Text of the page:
Shown here is the work I submitted for the Spring exhibition. It is a more detailed realisation of the plastic jellyfish idea, and I think adding more of them really adds to the impact. As you can see I chose to keep my spot in the corridor, because it means the jellyfish are the first thing an audience member sees when walking into the exhibition – giving the piece more impact.
I think the piece’s enigmatic, ghostly atmosphere is effective and it makes the viewer feel immersed, which is reminiscent of Olafur Eliasson‘s work. However, the piece lacks a clear statement against plastic, which worked well in my plastic bag manifesto and is something I want to incorporate in my practice.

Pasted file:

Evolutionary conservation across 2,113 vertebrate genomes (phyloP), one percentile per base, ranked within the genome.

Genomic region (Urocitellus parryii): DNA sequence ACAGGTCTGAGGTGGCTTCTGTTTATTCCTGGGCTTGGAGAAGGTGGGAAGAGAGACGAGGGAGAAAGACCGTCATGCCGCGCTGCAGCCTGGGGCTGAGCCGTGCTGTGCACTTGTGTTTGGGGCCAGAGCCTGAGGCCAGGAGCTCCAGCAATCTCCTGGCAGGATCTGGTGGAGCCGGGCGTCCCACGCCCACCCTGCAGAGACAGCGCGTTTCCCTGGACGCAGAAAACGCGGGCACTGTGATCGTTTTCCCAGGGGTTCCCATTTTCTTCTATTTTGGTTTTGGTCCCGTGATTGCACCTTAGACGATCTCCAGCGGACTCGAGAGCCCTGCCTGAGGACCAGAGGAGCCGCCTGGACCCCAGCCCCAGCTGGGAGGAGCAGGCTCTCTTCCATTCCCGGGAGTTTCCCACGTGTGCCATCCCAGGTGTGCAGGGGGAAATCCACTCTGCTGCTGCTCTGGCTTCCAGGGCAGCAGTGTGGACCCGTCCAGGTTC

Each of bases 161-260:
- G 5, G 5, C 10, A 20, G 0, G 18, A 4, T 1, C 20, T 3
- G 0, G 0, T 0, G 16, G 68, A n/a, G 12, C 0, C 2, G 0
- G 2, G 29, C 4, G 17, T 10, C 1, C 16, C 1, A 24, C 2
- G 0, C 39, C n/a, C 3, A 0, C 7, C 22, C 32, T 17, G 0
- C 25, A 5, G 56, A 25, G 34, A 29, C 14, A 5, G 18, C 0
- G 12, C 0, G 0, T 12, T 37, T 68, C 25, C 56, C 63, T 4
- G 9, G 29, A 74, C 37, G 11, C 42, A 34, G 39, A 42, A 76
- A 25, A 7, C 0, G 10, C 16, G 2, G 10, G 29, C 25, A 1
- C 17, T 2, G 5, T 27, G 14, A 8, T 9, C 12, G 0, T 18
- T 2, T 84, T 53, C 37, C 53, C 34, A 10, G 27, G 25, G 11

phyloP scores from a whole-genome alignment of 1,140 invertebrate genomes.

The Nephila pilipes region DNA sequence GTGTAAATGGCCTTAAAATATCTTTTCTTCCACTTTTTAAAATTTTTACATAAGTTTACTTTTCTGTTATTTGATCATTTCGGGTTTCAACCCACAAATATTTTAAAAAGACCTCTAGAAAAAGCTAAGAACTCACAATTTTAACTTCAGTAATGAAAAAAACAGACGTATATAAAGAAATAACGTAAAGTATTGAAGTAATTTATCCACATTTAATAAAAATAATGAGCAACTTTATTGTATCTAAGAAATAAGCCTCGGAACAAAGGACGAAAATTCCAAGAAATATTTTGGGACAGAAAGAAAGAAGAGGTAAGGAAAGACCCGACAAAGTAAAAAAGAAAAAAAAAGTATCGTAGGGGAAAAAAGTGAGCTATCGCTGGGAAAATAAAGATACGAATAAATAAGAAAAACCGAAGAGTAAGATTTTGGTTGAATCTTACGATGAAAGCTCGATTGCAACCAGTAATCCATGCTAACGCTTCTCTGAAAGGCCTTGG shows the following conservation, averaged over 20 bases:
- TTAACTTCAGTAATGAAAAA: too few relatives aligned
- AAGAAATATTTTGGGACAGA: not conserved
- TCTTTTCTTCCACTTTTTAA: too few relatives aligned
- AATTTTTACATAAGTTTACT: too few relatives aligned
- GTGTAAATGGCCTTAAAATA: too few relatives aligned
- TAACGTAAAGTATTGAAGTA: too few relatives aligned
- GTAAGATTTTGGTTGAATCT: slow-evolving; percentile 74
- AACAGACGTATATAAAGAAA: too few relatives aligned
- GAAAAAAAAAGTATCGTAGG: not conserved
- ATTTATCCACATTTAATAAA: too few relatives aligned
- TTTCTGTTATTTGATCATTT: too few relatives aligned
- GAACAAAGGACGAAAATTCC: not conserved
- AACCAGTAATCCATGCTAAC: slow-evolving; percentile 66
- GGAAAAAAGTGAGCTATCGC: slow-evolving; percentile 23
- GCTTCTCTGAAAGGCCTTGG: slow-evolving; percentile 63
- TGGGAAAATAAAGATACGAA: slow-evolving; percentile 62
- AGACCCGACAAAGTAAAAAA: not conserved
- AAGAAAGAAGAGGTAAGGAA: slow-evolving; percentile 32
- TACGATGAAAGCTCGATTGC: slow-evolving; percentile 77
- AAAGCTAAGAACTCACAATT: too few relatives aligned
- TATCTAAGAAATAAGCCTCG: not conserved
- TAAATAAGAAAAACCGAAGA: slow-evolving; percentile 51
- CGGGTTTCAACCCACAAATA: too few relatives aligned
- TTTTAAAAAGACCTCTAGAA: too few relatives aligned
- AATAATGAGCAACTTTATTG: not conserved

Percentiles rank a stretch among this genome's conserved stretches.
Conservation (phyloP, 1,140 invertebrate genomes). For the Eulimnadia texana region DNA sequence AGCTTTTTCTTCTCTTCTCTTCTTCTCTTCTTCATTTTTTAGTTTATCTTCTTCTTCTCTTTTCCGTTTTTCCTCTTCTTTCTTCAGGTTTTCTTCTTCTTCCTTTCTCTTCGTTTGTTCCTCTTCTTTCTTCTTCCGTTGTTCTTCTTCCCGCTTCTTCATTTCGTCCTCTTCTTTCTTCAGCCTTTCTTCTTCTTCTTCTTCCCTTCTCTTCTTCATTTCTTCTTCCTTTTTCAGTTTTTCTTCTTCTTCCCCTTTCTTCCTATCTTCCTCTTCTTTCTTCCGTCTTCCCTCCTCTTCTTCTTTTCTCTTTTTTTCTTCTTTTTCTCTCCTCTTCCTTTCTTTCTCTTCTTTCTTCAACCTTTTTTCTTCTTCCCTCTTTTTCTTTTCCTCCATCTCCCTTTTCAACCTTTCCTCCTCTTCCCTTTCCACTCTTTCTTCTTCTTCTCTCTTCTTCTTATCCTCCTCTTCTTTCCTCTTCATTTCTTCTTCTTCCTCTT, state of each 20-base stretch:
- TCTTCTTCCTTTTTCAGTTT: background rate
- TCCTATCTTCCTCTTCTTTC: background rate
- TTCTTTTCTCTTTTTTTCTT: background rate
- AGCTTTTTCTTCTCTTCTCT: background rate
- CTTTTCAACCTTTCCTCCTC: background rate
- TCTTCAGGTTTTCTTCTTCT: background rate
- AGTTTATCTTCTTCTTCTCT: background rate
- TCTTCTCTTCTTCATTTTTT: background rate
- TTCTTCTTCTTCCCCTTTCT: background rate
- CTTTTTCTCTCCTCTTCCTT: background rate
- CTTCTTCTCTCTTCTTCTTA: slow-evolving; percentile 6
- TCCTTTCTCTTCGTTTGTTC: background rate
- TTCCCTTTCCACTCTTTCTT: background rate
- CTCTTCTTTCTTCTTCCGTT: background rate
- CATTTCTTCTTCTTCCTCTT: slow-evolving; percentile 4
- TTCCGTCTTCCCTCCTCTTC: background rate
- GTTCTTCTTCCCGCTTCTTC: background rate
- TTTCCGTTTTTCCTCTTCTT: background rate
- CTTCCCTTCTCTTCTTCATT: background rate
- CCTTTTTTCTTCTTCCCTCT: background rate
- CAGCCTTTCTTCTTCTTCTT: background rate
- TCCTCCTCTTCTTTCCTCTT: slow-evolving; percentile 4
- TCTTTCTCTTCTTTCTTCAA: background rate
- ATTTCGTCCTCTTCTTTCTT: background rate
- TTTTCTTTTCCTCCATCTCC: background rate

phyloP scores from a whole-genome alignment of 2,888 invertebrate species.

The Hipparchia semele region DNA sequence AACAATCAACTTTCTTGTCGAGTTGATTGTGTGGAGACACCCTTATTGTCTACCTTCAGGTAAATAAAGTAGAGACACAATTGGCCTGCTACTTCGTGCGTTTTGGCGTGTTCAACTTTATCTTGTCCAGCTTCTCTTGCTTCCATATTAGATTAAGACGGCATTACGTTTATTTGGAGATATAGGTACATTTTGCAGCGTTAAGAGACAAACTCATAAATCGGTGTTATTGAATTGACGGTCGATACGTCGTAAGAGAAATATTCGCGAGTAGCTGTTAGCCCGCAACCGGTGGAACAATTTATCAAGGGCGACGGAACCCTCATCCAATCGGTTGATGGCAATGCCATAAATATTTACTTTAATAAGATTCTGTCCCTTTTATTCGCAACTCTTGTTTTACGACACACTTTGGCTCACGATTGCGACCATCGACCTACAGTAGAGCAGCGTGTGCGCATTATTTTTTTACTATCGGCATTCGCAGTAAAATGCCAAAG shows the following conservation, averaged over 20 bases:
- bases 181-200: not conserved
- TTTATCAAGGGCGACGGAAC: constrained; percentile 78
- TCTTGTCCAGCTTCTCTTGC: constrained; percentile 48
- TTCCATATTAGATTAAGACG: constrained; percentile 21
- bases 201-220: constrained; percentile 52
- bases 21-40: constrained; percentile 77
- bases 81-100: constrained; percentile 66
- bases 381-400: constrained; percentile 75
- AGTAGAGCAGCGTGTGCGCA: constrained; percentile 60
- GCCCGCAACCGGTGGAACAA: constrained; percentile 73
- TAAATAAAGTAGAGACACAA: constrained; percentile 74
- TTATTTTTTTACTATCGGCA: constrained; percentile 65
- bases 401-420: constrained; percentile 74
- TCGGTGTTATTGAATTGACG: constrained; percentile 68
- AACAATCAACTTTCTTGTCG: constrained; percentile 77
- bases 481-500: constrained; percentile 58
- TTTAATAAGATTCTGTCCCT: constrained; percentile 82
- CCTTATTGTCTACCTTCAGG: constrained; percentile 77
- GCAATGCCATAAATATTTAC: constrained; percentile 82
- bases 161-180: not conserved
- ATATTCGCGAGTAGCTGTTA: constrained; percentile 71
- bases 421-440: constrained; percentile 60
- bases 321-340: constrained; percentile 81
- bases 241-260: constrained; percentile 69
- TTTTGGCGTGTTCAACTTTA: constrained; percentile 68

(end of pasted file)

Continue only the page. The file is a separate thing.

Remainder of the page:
This is my last piece before the Easter break, and I feel the main things i’ve learned from this term is that putting labour into an artwork makes it work well for me, which is true with my painted face scrub bottle and plastic bag manifesto. I’ve also learned from my own practice and feedback (as well as artists such as Christian Boltanski) that large-scale pieces are often more immersive and have greater impact. Text manifestos are also effective, because they make my (often fairly complex) ideas clear, and also draw on the literary aspects of them such as Oscar Wilde’s quote, “All art is quite useless.”
These are the main aspects I took into the Easter holidays to prepare for my final piece.